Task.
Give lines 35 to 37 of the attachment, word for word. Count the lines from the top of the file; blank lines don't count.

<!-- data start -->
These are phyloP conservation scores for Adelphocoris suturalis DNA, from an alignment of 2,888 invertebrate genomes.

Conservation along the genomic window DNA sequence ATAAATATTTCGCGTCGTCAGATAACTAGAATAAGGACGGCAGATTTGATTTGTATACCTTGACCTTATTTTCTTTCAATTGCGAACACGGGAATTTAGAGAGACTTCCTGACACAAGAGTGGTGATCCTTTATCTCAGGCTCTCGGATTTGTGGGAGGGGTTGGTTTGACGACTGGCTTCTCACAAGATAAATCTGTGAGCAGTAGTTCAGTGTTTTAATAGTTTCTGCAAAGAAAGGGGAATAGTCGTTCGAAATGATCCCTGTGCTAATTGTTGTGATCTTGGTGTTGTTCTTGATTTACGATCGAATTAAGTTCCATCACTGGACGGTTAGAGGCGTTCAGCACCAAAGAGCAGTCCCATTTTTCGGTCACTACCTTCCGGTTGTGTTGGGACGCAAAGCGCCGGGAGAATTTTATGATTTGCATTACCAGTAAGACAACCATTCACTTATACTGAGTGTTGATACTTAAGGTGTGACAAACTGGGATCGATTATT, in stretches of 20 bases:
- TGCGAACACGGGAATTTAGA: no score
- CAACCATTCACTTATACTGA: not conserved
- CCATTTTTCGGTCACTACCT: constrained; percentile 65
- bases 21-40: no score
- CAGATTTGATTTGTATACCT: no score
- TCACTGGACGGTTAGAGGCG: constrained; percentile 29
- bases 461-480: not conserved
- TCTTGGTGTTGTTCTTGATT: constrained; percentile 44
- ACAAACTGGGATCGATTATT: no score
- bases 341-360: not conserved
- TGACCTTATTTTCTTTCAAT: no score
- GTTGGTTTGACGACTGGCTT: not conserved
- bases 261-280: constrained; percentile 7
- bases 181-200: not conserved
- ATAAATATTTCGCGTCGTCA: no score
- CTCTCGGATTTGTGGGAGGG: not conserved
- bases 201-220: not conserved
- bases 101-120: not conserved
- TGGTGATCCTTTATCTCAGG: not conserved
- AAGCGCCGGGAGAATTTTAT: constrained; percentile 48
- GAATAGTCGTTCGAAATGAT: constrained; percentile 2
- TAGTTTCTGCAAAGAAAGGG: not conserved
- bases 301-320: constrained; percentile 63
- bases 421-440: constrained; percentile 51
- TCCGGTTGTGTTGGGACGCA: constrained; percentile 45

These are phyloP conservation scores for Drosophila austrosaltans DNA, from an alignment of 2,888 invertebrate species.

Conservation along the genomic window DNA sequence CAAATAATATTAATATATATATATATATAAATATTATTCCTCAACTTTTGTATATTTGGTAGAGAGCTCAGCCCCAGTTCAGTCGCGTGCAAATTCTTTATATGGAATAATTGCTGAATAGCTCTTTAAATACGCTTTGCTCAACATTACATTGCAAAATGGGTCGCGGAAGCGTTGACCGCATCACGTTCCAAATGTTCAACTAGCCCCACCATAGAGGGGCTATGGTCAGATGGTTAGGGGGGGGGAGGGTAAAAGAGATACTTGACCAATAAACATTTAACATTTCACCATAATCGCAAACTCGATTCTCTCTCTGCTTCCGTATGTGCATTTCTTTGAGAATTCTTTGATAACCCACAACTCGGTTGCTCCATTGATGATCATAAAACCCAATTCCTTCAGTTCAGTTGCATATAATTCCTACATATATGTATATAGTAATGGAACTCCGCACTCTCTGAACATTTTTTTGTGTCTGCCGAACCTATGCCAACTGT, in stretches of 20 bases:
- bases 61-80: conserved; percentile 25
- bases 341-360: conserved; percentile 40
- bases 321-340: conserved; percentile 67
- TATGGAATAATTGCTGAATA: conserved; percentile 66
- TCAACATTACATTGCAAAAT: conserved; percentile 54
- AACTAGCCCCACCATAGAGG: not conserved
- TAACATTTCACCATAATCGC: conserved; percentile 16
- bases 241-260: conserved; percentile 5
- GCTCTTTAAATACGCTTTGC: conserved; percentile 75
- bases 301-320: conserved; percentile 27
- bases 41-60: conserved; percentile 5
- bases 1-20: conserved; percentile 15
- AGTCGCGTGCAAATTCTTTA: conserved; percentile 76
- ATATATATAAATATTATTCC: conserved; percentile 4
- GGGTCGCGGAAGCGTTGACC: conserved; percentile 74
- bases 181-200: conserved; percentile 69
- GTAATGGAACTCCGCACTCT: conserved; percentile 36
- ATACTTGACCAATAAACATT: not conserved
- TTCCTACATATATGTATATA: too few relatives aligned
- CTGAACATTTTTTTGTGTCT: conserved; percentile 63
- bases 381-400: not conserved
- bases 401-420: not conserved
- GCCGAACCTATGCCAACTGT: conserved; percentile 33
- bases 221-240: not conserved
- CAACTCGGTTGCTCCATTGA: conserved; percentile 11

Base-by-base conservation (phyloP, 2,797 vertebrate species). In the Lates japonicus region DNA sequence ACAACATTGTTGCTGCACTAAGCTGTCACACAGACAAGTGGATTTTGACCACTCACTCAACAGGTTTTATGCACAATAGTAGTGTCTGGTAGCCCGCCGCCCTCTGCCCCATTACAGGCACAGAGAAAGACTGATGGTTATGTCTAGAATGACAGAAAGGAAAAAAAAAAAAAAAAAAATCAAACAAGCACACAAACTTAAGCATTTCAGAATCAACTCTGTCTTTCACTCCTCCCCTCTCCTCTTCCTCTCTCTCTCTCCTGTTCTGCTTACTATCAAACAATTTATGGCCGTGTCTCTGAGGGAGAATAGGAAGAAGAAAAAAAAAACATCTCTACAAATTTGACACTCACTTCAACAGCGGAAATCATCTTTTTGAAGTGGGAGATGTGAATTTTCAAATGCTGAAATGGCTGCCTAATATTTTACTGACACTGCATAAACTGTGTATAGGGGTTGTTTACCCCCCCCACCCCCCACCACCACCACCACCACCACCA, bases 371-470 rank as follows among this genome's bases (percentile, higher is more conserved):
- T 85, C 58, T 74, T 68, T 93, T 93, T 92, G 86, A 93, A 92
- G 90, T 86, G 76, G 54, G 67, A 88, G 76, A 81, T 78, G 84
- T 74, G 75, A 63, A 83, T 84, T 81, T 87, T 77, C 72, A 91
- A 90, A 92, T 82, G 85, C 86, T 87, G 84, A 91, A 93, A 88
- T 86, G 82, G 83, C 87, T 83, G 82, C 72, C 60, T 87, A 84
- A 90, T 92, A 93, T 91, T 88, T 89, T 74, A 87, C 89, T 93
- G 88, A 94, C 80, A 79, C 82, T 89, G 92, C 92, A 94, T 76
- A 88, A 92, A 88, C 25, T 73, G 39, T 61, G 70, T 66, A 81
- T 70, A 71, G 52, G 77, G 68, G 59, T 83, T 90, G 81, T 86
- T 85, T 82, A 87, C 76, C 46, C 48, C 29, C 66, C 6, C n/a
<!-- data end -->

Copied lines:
- AACTAGCCCCACCATAGAGG: not conserved
- TAACATTTCACCATAATCGC: conserved; percentile 16
- bases 241-260: conserved; percentile 5